Woods Hole Film Festival
A heartwarming, teenage love story about trust and accepting others for exactly who they are. Noah begins to fall in love with his new neighbor Becky, only to find out she has a secret.
Provincetown, a small harbor village at the very tip of Cape Cod, Massachusetts, was already a home to the LGBT community for a few decades when AIDS devastated its population in the mid-1980s. Ribbons is a short film that explores an episode in the life of a second generation Portuguese boy when his mother brings him to a community memorial service by the sea. The boy experiences firsthand the loss incurred by the epidemic, but also his community’s inspirational response to it; an event that as an adult helps him understand the power of forming a bond with a kindred tribe.
Liz documents the profound personal journey for survival of a young woman named Liz Leddy. Homeless at 13, Liz lived a tragic life of despair, raging behavior and a brutal fight to survive on the streets. Living in abandoned buildings on the waterfront of Portland, Maine, she battled alcoholism, an eating disorder, being raped, beaten, and a dark world of chaos. Eventually, her self-loathing led to daily thoughts of suicide. With raw grit and extraordinary conviction, Liz surrendered the struggle and found peace when she turned her fight to the boxing ring. She proved to be her own heroine in finding enough courage and strength to say yes to a new way of living.
Filmed over four years, we follow Liz as she reclaims her life from desperation, to a place of love, forgiveness and hope. Her dreams manifest as she becomes a favorite for competing in the 2012 Olympics…. the first time in history women have had the opportunity to compete in the Olympic sport of boxing. Liz’s story is an inspirational tale about a human being who awakens and relentlessly rises up through hard knocks, addiction, wins, losses, physical abuse, emotional abuse and self abuse to become an exceptional athlete and spiritually aware woman.
“Machsom,” the Hebrew word for “Checkpoint,” tells the story of Yaniv Greenblatt, a young Israeli soldier stationed at one of the most dangerous such checkpoints along the West Bank. He would like to be a pacifist and struggles to be fair to the Palestinians, but has to contend with the prying eyes of his superiors. The problems Yaniv faces at home are no easier. His mother is a wheelchair bound hard-right-winger due to the same terrorist attack that killed her husband.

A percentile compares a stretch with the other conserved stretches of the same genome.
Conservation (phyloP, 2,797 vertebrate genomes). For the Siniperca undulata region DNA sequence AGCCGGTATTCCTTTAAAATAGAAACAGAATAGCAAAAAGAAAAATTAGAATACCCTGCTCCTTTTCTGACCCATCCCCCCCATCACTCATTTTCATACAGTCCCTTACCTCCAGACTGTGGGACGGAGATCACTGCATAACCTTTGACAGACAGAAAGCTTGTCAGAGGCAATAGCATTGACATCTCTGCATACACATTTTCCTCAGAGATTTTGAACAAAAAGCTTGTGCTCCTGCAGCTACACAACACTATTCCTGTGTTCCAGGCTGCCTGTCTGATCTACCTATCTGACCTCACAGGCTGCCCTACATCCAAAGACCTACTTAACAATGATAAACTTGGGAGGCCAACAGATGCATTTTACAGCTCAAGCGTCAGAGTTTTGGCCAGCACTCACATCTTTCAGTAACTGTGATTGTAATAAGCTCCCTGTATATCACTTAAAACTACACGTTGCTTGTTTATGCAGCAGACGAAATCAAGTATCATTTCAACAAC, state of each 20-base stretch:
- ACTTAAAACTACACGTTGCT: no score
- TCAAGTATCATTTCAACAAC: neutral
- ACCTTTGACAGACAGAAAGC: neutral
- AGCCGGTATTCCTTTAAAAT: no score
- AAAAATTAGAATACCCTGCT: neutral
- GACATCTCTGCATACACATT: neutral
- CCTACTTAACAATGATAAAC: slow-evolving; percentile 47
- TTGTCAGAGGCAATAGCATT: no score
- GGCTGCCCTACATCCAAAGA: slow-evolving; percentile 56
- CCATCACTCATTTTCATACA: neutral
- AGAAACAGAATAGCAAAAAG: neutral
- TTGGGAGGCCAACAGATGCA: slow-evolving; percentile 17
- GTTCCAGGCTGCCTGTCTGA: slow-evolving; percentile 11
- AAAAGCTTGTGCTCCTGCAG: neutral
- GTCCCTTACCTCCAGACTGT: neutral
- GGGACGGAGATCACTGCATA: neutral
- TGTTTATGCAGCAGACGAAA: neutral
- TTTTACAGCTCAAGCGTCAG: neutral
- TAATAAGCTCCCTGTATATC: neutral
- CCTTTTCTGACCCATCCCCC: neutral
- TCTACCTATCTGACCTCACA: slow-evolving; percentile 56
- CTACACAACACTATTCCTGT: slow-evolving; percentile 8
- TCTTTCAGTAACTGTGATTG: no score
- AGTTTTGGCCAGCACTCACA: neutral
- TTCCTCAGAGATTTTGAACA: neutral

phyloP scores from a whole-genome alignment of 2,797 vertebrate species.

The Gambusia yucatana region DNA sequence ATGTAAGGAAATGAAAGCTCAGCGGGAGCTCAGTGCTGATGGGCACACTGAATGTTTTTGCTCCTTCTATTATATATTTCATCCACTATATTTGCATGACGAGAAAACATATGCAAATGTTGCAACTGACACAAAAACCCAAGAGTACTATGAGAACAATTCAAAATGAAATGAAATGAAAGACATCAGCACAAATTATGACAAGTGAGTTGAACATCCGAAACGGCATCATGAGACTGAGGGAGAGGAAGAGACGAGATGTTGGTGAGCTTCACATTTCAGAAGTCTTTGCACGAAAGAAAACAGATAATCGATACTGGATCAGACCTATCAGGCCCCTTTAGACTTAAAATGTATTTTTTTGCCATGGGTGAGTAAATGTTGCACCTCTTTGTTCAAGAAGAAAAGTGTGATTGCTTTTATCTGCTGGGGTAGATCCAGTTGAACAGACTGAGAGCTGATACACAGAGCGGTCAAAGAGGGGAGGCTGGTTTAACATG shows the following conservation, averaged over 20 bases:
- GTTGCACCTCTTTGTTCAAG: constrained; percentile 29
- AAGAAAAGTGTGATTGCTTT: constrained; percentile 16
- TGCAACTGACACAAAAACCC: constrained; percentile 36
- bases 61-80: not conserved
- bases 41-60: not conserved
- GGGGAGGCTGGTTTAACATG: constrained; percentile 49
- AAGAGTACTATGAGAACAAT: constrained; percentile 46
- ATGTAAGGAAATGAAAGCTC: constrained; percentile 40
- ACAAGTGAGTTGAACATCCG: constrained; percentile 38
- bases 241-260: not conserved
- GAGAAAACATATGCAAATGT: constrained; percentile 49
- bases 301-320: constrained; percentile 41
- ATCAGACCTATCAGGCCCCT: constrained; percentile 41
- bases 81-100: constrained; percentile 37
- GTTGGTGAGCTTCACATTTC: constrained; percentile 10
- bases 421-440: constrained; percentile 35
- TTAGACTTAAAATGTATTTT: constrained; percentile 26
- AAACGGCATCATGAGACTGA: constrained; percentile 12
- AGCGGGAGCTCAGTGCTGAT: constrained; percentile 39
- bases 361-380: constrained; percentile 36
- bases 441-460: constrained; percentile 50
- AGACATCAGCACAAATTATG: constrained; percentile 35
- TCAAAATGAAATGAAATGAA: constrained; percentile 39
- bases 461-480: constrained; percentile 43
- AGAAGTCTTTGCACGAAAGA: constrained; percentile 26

The story centers on Yaniv’s relationship with his younger brother, Avi, who attends one of the few mixed Jewish-Arab schools in Israel, and builds towards an incident at the checkpoint that challenges all involved to reconsider their previous resolve.
In 1941, folklorist Alan Lomax traveled from the Library of Congress to the Mississippi Delta to record an oral history of the blues. Equipped with 500 pounds of audio equipment powered by his car battery, he ventured across nameless roads to discover the most beautiful and harrowing songs ever known.
This spirited folktale reimagines his meeting with Bill Henley, a 73-year-old recluse living in the backwoods of Lula, Mississippi. Presented in partnership with The Association for Cultural Equity.
It’s the night before his First Communion, and Liam, a skittish Catholic boy, is having trouble grasping the concept of the ritual. His parents will only tell him that he is going to eat Jesus’ flesh and blood, and his disillusioned older sister only offers that it’s a horrible experience he’ll never forget. But when Liam happens to catch her watching Night of the Living Dead, everything starts to make sense to him: First Communion is really a zombie initiation rite. Now, Liam must find a way to escape this depraved ritual while facing increasingly bizarre visions involving his family, zombies, and Jesus himself.
When a woman meets her boyfriend for a romantic night out, a martini triggers childhood memories that threaten her ability to trust and love. Based on true events and a poem; narrated by Julianne Moore.
For decades, nutrients from human waste have been seeping out of septic systems and into the groundwater. Excess nitrogen and phosphorus now threaten a majority of Cape Cod’s estuaries, endangering critical ecosystems, the shellfish industry, and tourism-reliant economies.
In revealing portraits of the people affected by nutrient pollution, THE WATERSHED brings this mostly-invisible problem into sharp focus. For shellfisherman John Perry, algae has choked out the once-abundant quahog habitat in his backyard estuary, putting his livelihood at risk. Emma Jo Mills is a Wampanoag artist who grew up eating fish from Santuit Pond. Thirty years later, the algae pollution is so bad she no longer can eat the fish and rarely ventures out to kayak.
With input from scientists, aquaculture experts, and local oyster farmers, this short documentary offers the natural filtering capacity of shellfish as a partial solution to the problem. But despite the promises of aquaculture, is it too much to ask Mother Nature to solve the problems of over-development?